Excuses are those things that we say to give ourselves cover for when we screw up.  It doesn’t feel good to know that you are in the wrong or have wronged someone else.  And so, to protect ourselves, we make excuses.

There are also others who make excuses for us – tell things that aren’t exactly true, or are based loosely on the truth because of their relationship with.  They do it to protect us.  There is the reality of the situation (We screwed up) and there is the belief about a person (I really like this person).  We are so concerned with being right that we will ignore reality in order to protect our own beliefs and so we make excuses.

And in each case, the excuses are actually wrong.  When we screw up, we should own up to it.  But often times we don’t.  I have been guilty of this far too many times in my life.   And it helps when I am called out on it.  I realize what I’m doing and have to face the reality.  And I have a choice to make – accept reality or defend my belief.  I could give an excuse and say it wasn’t on anything serious, but that would be just making more excuses.  I’m not perfect by any stretch on this.

I think we live in an age of excuses.  We see excuses being made for politicians all the time – either they tell excuses for behaviors they have done or mis-truths or lies they have told.  They don’t want to look bad.  They have an agenda to push forward.  Our current president is really good at coming up with excuses for anything negative that might have happened – and it’s always someone else’s fault.   And just to fair, there are many Democrats who do the same thing.  President Clinton did this plenty of times too.  He also had a difficult time dealing with reality.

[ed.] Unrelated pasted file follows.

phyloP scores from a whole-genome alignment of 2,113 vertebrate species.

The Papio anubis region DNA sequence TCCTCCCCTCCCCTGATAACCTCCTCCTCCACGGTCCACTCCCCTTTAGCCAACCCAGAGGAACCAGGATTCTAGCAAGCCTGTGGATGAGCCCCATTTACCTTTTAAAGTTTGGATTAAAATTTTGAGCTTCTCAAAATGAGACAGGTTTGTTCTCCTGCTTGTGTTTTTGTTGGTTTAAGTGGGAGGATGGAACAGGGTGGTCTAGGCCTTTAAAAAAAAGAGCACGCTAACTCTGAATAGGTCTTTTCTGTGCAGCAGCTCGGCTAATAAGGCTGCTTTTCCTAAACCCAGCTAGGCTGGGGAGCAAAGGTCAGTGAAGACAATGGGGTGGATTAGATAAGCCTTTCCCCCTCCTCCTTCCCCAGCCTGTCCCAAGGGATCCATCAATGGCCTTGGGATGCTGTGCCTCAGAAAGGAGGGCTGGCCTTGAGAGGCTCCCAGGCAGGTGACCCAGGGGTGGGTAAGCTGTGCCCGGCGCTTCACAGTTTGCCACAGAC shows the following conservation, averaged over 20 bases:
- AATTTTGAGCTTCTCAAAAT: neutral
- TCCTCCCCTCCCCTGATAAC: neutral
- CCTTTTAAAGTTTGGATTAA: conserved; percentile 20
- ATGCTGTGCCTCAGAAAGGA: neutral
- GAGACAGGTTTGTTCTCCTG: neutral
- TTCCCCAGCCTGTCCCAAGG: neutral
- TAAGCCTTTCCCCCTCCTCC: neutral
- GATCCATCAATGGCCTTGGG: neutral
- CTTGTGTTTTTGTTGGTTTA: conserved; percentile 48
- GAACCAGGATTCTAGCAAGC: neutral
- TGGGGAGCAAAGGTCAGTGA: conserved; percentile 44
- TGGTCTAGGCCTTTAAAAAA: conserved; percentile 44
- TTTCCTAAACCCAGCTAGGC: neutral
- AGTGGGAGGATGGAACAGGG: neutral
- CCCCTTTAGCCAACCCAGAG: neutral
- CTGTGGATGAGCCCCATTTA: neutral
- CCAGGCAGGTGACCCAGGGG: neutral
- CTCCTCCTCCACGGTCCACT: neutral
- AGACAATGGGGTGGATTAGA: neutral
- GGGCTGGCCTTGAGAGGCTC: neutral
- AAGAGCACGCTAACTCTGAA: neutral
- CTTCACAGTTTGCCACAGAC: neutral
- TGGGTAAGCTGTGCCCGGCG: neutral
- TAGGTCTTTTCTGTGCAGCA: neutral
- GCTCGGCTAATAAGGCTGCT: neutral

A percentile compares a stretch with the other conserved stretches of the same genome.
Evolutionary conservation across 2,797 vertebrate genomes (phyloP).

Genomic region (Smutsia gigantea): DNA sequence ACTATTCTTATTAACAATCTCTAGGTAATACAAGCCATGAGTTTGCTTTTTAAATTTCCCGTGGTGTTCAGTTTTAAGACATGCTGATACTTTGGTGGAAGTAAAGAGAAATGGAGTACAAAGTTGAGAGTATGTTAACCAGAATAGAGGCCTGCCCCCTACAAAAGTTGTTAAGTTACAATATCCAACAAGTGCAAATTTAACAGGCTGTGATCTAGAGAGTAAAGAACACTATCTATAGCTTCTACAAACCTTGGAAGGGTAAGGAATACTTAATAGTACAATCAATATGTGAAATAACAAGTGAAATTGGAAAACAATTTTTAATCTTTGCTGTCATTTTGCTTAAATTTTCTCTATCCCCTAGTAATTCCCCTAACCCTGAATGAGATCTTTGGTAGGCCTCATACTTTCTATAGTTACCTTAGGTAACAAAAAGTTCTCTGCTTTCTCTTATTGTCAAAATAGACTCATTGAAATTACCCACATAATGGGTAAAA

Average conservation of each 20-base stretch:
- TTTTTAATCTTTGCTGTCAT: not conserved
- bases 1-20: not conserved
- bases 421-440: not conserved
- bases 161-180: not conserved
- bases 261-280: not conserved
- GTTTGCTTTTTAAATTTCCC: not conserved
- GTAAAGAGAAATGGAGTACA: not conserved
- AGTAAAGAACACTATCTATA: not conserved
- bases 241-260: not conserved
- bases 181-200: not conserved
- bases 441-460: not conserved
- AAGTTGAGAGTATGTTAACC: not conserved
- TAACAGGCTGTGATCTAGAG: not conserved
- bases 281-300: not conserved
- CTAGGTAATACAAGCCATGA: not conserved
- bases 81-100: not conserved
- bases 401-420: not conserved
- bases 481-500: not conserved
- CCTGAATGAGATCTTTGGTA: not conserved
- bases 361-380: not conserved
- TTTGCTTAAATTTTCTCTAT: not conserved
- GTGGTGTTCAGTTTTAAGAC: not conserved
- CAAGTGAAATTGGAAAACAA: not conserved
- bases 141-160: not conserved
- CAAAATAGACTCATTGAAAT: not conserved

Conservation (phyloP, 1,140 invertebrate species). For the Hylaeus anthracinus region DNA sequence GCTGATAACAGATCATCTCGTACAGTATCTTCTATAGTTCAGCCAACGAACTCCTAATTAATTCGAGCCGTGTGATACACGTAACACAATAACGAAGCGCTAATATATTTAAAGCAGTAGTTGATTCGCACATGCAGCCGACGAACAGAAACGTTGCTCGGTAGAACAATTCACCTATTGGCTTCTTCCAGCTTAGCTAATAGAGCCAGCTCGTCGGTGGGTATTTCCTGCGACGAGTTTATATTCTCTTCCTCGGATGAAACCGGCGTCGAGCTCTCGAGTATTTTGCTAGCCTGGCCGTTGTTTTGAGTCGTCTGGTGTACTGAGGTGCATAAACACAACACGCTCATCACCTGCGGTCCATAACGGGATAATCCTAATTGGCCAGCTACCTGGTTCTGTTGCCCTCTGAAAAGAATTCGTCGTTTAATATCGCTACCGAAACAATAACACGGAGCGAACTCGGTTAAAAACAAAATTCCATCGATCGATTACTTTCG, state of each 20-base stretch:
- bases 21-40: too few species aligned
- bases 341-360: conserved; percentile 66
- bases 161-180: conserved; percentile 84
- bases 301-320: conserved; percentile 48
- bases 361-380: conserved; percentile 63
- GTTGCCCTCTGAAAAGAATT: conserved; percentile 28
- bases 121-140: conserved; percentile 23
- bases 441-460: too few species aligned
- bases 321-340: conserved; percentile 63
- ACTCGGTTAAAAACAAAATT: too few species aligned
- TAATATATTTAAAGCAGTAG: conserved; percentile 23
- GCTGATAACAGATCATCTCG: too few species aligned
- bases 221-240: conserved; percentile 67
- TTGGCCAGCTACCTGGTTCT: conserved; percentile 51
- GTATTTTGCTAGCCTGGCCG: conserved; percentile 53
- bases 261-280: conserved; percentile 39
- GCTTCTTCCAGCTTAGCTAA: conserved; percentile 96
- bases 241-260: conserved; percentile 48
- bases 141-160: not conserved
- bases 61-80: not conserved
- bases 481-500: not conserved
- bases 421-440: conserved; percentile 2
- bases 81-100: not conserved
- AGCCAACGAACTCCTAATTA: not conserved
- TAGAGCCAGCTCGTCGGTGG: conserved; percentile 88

We have heard excuses from church officials over why child sexual abuse was covered up for so long.  Often these excuses are an attempt to protect the institution.  But all it takes is one credible account and the excuses fall apart.  And the institution is hurt.  But more importantly, people have been hurt.

Jesus heard plenty of excuses during his time walking this earth.  He heard excuses of why people couldn’t follow him.  They had other things to do, chores to take care of, stuff to take care of.  They had all sorts of excuses.  And they all fell short.  They weren’t willing to let it all go and take up the invitation to follow Jesus.  It was too costly and they didn’t want to admit it.

Excuses ultimately never accomplish the actual goal of protecting you or anyone else.  They usually make matters worse.  They tell the other person that you can’t be trusted, that you aren’t open to the truth, that you aren’t humble, that you think you are perfect and without mistake.  Excuses are a replacement for something else that is needed in our lives – confession.

We all need confession from time to time – saying that we screwed up, that it was our fault, and that we are sorry.  We need forgiveness too.

So instead of excuses, let’s strive for confession and forgiveness and even reconciliation.  It’s a lot harder.  There’s a great investment of self in these things.  But in the end, it’s worth it.  We all need these things – even the people who claim that they don’t need forgiveness.  They are just making an excuse for their brokenness.  We need confession.  And we need to be humble about hearing confession too – because sooner or later we’ll be the one confessing.